Booting Bumbling Bildad from the Room

Don't let your visit stress out the patient or the caregiver.

Don’t let your visit stress out the patient or the caregiver.

The well-meaning man of God sat in the chair opposite from me, vacantly watching the nurse take Pedro’s vital signs. Pedro’s eyelids drifted down as the morphine took effect.

I could use a shot of that stuff, I thought. Then I could escape this insufferable visitor without seeming rude.

The nurse left and Pastor Bildad cleared his throat, eager, it seemed, to impart his wisdom before the morphine called Pedro away from confession. “Sometimes God brings us trials because we need them to grow.” The subtle lift of the eyebrow, another earnest look at Pedro’s pain-wracked face.

I shifted in my chair and nodded. Pastor Bildad’s gimlet gaze shifted to me. Maybe I was projecting, but if that was his brand of theology, I’m glad I wasn’t his church member. When disaster struck, our small congregation was shepherdless, so Pastor Bildad from the sister congregation in the next town felt obliged to do his duty and visit Pedro to provide support and comfort.

Unfortunately, the support and comfort of this virtual stranger stretched into hours. Pedro and I had decisions to make—should he opt for a needle biopsy, or should they just dig in and slice out a piece of the tumor? Should we go ahead and have Sarah’s eighth birthday party on Sunday, or was it wrong to celebrate life in the maw of possible death?
I could feel Pastor Bildad’s expectancy. “Pardon me, what did you say?” I asked. “I was distracted.” That was an understatement. I glanced at Pedro, relieved to find him asleep and enjoying his newfound drug use.

“Aaarrum,” Pastor Bildad cleared his throat, signaling a weighty morsel for my hungry soul. “One of my favorite verses in the Bible comes from first John, chapter one, verse nine, ‘If we confess our sins, he is faithful and just and will purify us from all unrighteousness.’”

I kept my face passive, but inside I was dancing a jig. I KNEW it! He’s finally acknowledged the elephant he brought into the room! I nodded my head and searched for a suitable platitude.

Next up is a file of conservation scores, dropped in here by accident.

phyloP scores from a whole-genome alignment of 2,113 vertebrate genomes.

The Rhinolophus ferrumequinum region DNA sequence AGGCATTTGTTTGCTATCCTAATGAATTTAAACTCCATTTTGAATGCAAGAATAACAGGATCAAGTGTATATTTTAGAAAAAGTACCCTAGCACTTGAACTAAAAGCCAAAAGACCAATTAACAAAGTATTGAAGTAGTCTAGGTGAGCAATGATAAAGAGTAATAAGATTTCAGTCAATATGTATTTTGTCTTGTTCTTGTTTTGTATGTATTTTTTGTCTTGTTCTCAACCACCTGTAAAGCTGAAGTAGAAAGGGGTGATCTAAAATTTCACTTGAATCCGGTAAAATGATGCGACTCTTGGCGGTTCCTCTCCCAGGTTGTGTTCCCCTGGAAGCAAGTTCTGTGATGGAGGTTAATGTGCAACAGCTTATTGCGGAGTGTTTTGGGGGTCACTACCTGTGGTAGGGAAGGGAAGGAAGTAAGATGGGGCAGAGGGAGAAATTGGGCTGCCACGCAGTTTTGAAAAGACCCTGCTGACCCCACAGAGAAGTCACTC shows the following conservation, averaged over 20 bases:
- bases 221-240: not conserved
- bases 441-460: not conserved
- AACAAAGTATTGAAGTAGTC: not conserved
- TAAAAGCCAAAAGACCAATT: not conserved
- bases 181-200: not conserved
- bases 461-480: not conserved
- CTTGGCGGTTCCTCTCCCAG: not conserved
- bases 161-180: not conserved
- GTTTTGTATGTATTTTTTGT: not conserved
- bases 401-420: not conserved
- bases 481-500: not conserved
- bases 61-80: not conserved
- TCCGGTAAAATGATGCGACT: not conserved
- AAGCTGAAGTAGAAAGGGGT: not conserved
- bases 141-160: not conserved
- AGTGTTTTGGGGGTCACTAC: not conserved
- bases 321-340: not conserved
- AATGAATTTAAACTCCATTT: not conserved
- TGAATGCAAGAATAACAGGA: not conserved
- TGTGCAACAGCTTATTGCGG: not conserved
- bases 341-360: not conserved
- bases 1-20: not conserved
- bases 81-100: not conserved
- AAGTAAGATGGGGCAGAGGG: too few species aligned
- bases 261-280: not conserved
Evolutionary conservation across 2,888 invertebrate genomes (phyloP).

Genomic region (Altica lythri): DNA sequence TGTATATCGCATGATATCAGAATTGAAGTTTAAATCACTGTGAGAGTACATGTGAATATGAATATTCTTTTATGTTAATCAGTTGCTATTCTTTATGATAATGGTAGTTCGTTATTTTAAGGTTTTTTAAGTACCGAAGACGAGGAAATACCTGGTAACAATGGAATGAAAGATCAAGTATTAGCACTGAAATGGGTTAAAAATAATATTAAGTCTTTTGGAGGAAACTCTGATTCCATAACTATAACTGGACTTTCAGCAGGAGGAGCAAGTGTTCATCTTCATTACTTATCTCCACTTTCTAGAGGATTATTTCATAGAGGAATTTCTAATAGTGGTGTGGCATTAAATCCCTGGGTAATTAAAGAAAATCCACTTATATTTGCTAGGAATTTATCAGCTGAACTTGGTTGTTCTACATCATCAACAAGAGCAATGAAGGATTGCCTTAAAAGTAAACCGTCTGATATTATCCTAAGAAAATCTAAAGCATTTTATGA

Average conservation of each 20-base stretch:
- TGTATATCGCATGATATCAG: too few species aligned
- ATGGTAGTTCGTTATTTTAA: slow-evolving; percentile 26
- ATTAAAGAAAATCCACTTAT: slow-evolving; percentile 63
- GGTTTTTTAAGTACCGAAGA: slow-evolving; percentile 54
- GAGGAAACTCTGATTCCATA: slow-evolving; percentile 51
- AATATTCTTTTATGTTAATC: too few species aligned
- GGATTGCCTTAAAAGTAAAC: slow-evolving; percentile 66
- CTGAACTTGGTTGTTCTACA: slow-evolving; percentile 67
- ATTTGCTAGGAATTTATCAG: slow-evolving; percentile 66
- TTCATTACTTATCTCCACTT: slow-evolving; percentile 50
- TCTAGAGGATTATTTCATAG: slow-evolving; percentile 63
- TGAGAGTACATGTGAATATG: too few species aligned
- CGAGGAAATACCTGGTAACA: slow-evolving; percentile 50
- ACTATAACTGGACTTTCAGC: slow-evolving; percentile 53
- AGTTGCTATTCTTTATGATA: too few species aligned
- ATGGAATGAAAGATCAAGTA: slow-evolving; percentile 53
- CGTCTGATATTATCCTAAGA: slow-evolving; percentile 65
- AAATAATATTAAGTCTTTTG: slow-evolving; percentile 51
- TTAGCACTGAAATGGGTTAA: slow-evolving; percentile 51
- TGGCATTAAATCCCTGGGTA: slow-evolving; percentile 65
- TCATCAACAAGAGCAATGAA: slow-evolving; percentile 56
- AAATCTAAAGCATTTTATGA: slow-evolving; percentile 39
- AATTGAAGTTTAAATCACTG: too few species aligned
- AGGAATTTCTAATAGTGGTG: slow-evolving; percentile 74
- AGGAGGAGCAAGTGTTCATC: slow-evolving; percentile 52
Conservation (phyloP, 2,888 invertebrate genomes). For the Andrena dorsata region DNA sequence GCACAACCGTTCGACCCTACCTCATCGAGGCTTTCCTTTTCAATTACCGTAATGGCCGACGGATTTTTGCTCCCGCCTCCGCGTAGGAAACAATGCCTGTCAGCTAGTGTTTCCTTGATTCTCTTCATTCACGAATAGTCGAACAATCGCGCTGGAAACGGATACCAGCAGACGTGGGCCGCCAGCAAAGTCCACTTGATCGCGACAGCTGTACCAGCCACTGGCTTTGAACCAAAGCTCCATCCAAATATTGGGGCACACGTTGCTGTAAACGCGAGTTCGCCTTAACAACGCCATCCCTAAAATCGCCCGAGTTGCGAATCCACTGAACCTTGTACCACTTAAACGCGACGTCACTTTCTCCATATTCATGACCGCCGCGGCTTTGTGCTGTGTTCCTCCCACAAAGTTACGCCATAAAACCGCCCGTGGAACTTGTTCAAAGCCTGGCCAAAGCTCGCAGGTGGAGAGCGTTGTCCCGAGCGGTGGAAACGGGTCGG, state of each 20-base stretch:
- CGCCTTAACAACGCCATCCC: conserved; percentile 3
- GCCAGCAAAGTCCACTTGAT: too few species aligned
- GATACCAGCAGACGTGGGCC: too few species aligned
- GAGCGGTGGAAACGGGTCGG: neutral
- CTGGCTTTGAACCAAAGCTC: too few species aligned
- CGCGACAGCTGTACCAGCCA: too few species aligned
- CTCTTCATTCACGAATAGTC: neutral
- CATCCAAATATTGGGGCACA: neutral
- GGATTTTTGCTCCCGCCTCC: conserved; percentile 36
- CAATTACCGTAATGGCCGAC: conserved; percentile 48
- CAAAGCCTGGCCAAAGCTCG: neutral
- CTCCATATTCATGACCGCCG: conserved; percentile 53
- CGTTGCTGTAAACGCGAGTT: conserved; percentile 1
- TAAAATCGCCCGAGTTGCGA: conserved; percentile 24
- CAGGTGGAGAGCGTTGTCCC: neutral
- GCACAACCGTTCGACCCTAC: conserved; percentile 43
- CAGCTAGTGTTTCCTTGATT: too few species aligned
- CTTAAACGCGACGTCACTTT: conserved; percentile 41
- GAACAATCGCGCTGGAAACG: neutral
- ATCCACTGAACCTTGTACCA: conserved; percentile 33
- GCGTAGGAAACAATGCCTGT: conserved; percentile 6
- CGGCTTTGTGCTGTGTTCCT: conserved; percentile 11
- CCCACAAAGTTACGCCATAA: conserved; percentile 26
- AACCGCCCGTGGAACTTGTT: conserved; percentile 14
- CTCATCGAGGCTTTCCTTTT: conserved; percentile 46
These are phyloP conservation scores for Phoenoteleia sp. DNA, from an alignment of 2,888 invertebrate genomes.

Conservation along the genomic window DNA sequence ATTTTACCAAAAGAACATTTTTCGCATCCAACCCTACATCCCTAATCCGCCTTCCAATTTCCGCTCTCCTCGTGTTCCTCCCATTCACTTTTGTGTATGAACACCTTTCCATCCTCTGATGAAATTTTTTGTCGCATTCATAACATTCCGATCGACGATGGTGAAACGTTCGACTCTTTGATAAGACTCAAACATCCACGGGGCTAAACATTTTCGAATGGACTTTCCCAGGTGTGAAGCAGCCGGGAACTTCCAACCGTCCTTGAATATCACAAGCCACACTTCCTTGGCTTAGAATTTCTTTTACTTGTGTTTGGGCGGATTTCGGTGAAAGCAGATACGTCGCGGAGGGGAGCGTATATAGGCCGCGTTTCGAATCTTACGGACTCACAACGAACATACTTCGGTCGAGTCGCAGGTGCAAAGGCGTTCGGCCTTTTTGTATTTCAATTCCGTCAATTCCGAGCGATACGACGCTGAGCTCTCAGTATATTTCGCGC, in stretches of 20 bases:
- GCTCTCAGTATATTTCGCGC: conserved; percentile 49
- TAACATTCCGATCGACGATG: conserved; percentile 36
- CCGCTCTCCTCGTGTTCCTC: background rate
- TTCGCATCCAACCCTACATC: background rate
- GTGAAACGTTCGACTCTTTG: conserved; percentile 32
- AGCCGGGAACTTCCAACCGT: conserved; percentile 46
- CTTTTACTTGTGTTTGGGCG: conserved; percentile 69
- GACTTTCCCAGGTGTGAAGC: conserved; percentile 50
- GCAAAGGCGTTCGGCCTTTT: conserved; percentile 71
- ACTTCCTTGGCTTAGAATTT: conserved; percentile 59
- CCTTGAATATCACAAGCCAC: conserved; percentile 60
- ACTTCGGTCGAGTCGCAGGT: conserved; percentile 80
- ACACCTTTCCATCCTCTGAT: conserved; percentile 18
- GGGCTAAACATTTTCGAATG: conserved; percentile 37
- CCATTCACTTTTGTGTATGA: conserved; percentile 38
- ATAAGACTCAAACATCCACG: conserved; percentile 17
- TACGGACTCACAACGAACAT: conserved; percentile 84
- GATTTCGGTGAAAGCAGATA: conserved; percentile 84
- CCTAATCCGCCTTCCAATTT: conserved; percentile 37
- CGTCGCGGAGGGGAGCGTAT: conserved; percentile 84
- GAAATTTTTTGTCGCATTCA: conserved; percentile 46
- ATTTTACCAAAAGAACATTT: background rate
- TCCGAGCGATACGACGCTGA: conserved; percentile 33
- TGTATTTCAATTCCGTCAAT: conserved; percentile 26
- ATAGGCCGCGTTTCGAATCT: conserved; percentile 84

“Isn’t God good? He’ll forgive us of anything,” I replied. Including your presumption and your sin of lingering in a sickroom until you lift your pointy finger in judgment. I glanced again at Pedro. He’d get a kick out of this. I was tempted to wake him up the second Pastor Bildad left. I glanced at my watch. Give the pastor sixty seconds, and he’ll find a reason to leave, now that his duty is done.

“Harrumph,” Pastor Bildad bounced out of his chair, his glowing complexion and trim figure screamed a silent message. “I’d best be off now. Looks like our patient needs some rest. Call me any time you need comfort, or,” he glanced over at Pedro again, “anything.”

Confession? Absolution? An opportunity for you to drag your elephant back into the room where it will suck up vital oxygen and slowly kill me? “Thank you,” I murmured. When Hell freezes over. I kept my smile pasted in place until the door closed behind Pastor Bildad, then burst into tears.

Father forgive him, he knows not what he says. I’d just endured three interminable hours of a pastor poking at the edges of reason (and sanity). His last lame offering confirmed my initial impression. Pastor Bildad, who didn’t even know Pedro, was convinced that Pedro was harboring some secret sin that caused his pain. If Pedro would just confess his sin, the tumor in his neck would be benign? If Pedro would give up meat and exercise more and live a healthier lifestyle, God would reward him with renewed health?

But maybe it was my fault? If I were nicer to people who annoyed me and confessed my sins of indulgence (usually in chocolate), God would be satisfied that He’d caught my attention with His heavenly whistle and take away the turmoil our family had been pitched into?

I couldn’t wait for Pedro to wake up so that I could vent with him about Pastor Bildad’s assumptions. But wait, was I projecting? Maybe the pastor’s words had resonated in some way with Pedro, provided comfort instead of anger. But no, I knew my husband, and I was only sorry I was too weak to boot Bildad from the bedroom when it first became apparent he’d brought an elephant with him.

Next time, I would be strong. I would be crafty. I would keep him (and any of his ilk) in the hallway. Note to self—if he’s not in the room, I won’t have to kick him out!

Have you ever wanted to kick someone out of your loved one’s room?  What made a visit from the clergy seem like true help?

Anita currently teaches English to 7th-12th graders. She describes herself as a ‘recovering cancer caregiver’ who gives thanks daily that her husband has been cancer-free for ten years.

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  • JaneAnn Bennett

    I feel for you. My husband does not have cancer but severe dementia. “Last” time I took him to a music program people came up to him and said, “do you know who I am?”, course he said yes. Then they asked “what is my name?”. We have people come to the house and do the same thing. That is so rude and embarrassing for him because he can’t help that he doesn’t know them. Sometimes people just don’t think. I wish I had a good remark for them…. but maybe it is better that I don’t.

    • Wow, JaneAnn! I’d never thought of how devastating it would be to have someone say, “Do you know who I am?” to someone who can’t remember :(. Thank you for educating us. I wonder how other caregivers of family members with memory loss handle this?

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